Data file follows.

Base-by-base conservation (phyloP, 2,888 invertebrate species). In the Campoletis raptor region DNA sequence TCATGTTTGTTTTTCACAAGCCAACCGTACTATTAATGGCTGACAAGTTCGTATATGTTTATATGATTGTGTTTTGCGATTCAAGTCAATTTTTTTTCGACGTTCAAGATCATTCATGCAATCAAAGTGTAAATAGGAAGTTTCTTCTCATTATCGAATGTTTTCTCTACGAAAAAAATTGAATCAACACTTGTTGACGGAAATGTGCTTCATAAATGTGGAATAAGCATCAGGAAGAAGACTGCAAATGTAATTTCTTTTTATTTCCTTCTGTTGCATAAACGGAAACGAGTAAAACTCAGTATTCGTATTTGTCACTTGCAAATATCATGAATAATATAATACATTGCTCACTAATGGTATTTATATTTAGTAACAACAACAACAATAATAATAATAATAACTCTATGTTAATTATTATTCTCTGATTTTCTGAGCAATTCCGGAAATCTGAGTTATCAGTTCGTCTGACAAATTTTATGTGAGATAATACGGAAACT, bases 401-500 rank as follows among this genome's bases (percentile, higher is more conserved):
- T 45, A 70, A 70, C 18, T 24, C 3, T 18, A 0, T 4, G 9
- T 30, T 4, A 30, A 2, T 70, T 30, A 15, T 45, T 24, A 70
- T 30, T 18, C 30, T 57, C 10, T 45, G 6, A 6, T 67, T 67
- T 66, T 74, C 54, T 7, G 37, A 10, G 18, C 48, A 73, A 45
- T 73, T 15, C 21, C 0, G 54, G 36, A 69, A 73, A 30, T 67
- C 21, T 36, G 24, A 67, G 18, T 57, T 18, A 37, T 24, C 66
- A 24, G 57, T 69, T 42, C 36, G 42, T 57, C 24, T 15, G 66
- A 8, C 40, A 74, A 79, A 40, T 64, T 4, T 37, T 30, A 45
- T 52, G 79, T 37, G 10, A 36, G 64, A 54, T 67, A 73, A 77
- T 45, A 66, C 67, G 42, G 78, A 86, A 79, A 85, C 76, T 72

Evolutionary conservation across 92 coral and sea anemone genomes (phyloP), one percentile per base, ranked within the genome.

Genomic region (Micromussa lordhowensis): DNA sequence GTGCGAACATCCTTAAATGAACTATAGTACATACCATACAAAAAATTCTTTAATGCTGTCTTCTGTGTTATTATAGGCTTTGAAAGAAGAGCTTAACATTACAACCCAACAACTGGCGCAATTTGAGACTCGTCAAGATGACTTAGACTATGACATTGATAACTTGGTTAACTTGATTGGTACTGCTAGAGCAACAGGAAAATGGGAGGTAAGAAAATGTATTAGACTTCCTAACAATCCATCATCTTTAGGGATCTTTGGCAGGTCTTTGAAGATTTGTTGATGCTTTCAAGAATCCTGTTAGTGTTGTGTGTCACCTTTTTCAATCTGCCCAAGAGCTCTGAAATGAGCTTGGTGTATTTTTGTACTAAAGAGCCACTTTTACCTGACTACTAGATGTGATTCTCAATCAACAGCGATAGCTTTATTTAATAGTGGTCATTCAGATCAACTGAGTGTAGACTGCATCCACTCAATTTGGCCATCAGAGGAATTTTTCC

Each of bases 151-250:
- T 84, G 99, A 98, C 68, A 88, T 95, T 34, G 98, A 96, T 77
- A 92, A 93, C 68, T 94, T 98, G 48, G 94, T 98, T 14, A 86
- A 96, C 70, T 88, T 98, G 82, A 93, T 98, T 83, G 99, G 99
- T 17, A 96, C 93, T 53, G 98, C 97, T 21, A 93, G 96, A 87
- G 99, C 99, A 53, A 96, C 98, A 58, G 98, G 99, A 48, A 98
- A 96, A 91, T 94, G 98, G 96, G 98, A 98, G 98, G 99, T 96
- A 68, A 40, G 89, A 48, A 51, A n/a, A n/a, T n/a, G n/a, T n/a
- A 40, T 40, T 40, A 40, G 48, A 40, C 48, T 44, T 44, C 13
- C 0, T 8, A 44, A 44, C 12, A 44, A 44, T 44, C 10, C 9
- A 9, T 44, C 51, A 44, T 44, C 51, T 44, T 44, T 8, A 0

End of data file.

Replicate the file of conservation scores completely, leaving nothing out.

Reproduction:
Base-by-base conservation (phyloP, 2,888 invertebrate species). In the Campoletis raptor region DNA sequence TCATGTTTGTTTTTCACAAGCCAACCGTACTATTAATGGCTGACAAGTTCGTATATGTTTATATGATTGTGTTTTGCGATTCAAGTCAATTTTTTTTCGACGTTCAAGATCATTCATGCAATCAAAGTGTAAATAGGAAGTTTCTTCTCATTATCGAATGTTTTCTCTACGAAAAAAATTGAATCAACACTTGTTGACGGAAATGTGCTTCATAAATGTGGAATAAGCATCAGGAAGAAGACTGCAAATGTAATTTCTTTTTATTTCCTTCTGTTGCATAAACGGAAACGAGTAAAACTCAGTATTCGTATTTGTCACTTGCAAATATCATGAATAATATAATACATTGCTCACTAATGGTATTTATATTTAGTAACAACAACAACAATAATAATAATAATAACTCTATGTTAATTATTATTCTCTGATTTTCTGAGCAATTCCGGAAATCTGAGTTATCAGTTCGTCTGACAAATTTTATGTGAGATAATACGGAAACT, bases 401-500 rank as follows among this genome's bases (percentile, higher is more conserved):
- T 45, A 70, A 70, C 18, T 24, C 3, T 18, A 0, T 4, G 9
- T 30, T 4, A 30, A 2, T 70, T 30, A 15, T 45, T 24, A 70
- T 30, T 18, C 30, T 57, C 10, T 45, G 6, A 6, T 67, T 67
- T 66, T 74, C 54, T 7, G 37, A 10, G 18, C 48, A 73, A 45
- T 73, T 15, C 21, C 0, G 54, G 36, A 69, A 73, A 30, T 67
- C 21, T 36, G 24, A 67, G 18, T 57, T 18, A 37, T 24, C 66
- A 24, G 57, T 69, T 42, C 36, G 42, T 57, C 24, T 15, G 66
- A 8, C 40, A 74, A 79, A 40, T 64, T 4, T 37, T 30, A 45
- T 52, G 79, T 37, G 10, A 36, G 64, A 54, T 67, A 73, A 77
- T 45, A 66, C 67, G 42, G 78, A 86, A 79, A 85, C 76, T 72

Evolutionary conservation across 92 coral and sea anemone genomes (phyloP), one percentile per base, ranked within the genome.

Genomic region (Micromussa lordhowensis): DNA sequence GTGCGAACATCCTTAAATGAACTATAGTACATACCATACAAAAAATTCTTTAATGCTGTCTTCTGTGTTATTATAGGCTTTGAAAGAAGAGCTTAACATTACAACCCAACAACTGGCGCAATTTGAGACTCGTCAAGATGACTTAGACTATGACATTGATAACTTGGTTAACTTGATTGGTACTGCTAGAGCAACAGGAAAATGGGAGGTAAGAAAATGTATTAGACTTCCTAACAATCCATCATCTTTAGGGATCTTTGGCAGGTCTTTGAAGATTTGTTGATGCTTTCAAGAATCCTGTTAGTGTTGTGTGTCACCTTTTTCAATCTGCCCAAGAGCTCTGAAATGAGCTTGGTGTATTTTTGTACTAAAGAGCCACTTTTACCTGACTACTAGATGTGATTCTCAATCAACAGCGATAGCTTTATTTAATAGTGGTCATTCAGATCAACTGAGTGTAGACTGCATCCACTCAATTTGGCCATCAGAGGAATTTTTCC

Each of bases 151-250:
- T 84, G 99, A 98, C 68, A 88, T 95, T 34, G 98, A 96, T 77
- A 92, A 93, C 68, T 94, T 98, G 48, G 94, T 98, T 14, A 86
- A 96, C 70, T 88, T 98, G 82, A 93, T 98, T 83, G 99, G 99
- T 17, A 96, C 93, T 53, G 98, C 97, T 21, A 93, G 96, A 87
- G 99, C 99, A 53, A 96, C 98, A 58, G 98, G 99, A 48, A 98
- A 96, A 91, T 94, G 98, G 96, G 98, A 98, G 98, G 99, T 96
- A 68, A 40, G 89, A 48, A 51, A n/a, A n/a, T n/a, G n/a, T n/a
- A 40, T 40, T 40, A 40, G 48, A 40, C 48, T 44, T 44, C 13
- C 0, T 8, A 44, A 44, C 12, A 44, A 44, T 44, C 10, C 9
- A 9, T 44, C 51, A 44, T 44, C 51, T 44, T 44, T 8, A 0